Masculinity Doesn’t Have to be Lonely

It is almost funny to me how our 24-hour news-cycle that I generally hate can change the shape of what I thought I’d say to what I truly end up saying. I felt, and continue to feel, like any discussion about masculinity in the United States really needs to touch on the Boy Scouts of America. When I originally made this decision, the Boy Scouts of America was reserved solely for boys. Girls could not join. This isn’t necessarily something I think is negative, but the way that I have observed it playing out has certainly left me with some concerns.

Until very recently, the Church of Jesus Christ of Latter-day Saints had a strong relationship with the Boy Scouts of America. It was the program du jour for young men in the Church. As a result, I often heard stories like this one:

“I was born and grew to boyhood in a small village in Greece. My life was a happy one until World War II. Then came the invasion and occupation of my country by the Nazis. The freedom-loving men of the village resented the invaders and engaged in acts of sabotage to show their resentment.

“One night, after the men had destroyed a hydroelectric dam, the villagers celebrated the achievement and then retired to their homes.”

Dimitrious continued: “Very early in the morning, as I lay upon my bed, I was awakened by the noise of many trucks entering the village. I heard the sound of soldiers’ boots, the rap at the door, and the command for every boy and man to assemble at once on the village square. I had time only to slip into my trousers, buckle my belt, and join the others. There, under the glaring lights of a dozen trucks, and before the muzzles of a hundred guns, we stood. The Nazis vented their wrath, told of the destruction of the dam, and announced a drastic penalty: every fifth man or boy was to be summarily shot. A sergeant made the fateful count, and the first group was designated and executed.”

Dimitrious spoke more deliberately to the Scouters as he said: “Then came the row in which I was standing. To my horror, I could see that I would be the final person designated for execution. The soldier stood before me, the angry headlights dimming my vision. He gazed intently at the buckle of my belt. It carried on it the Scout insignia. I had earned the belt buckle as a Boy Scout for knowing the Oath and the Law of Scouting. The tall soldier pointed at the belt buckle, then raised his right hand in the Scout sign. I shall never forget the words he spoke to me: ‘Run, boy, run!’ I ran. I lived. Today I serve Scouting, that boys may still dream dreams and live to fulfill them.” (As told by Peter W. Hummel.)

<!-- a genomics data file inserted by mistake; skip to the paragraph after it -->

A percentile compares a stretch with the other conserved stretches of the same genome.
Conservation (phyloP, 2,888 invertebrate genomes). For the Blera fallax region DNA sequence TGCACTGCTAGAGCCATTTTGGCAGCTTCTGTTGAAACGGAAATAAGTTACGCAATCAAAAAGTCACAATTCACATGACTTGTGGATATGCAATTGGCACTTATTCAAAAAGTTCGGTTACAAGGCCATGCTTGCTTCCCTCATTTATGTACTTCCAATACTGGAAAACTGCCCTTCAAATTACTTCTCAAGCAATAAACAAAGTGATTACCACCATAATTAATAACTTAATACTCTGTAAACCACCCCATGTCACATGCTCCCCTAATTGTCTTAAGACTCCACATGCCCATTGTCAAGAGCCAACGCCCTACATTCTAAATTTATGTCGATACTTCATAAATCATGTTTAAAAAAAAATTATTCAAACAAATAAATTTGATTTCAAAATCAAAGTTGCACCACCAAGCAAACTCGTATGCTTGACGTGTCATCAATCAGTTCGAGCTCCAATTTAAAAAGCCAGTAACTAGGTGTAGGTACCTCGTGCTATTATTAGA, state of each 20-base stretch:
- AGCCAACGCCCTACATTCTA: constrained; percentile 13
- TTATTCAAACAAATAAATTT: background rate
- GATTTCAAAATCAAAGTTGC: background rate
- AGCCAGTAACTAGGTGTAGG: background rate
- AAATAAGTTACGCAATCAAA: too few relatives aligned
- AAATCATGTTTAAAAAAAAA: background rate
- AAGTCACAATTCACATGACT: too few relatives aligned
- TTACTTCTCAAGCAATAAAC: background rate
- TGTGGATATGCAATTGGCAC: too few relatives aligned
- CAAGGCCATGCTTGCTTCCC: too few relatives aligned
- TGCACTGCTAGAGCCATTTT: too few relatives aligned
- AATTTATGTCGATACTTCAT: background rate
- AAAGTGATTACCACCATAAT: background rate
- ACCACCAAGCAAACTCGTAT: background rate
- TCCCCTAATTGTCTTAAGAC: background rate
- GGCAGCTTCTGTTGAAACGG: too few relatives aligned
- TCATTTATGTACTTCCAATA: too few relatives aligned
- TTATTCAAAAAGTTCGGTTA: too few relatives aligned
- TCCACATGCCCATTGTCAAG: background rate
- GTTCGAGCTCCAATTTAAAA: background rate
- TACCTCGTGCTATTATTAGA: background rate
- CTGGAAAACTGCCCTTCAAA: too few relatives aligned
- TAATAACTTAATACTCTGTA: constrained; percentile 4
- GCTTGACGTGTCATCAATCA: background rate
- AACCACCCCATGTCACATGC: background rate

Scouting had saved the life of Brother Hummel and it would surely save each and every young man who lived by the principles of scouting. You will never hear me dispute that qualities like trustworthiness, loyalty, helpfulness, friendliness, courtesy, kindness, obedience, cheerfulness, being thrifty, brave, clean, or reverence are bad qualities to embody.

What I will dispute is the attitude that is present within the organization. This is an attitude that was recently summed up exceptionally well (in my opinion) by our family’s daycare provider. Her daughter has expressed an interest in joining scouts, just like her daddy, but they are worried that the attitude within the troop will make her feel unwelcome. Scouting, for boys and girls, is unwelcoming. It is an environment that will exclude you if you are not, and don’t want to become, a rugged outdoors person. This performance of masculinity, that is a performance of something that lacks camaraderie, is where scouting fails to show young people how to be better versions of themselves.


Photo by Kevin Delvecchio on Unsplash

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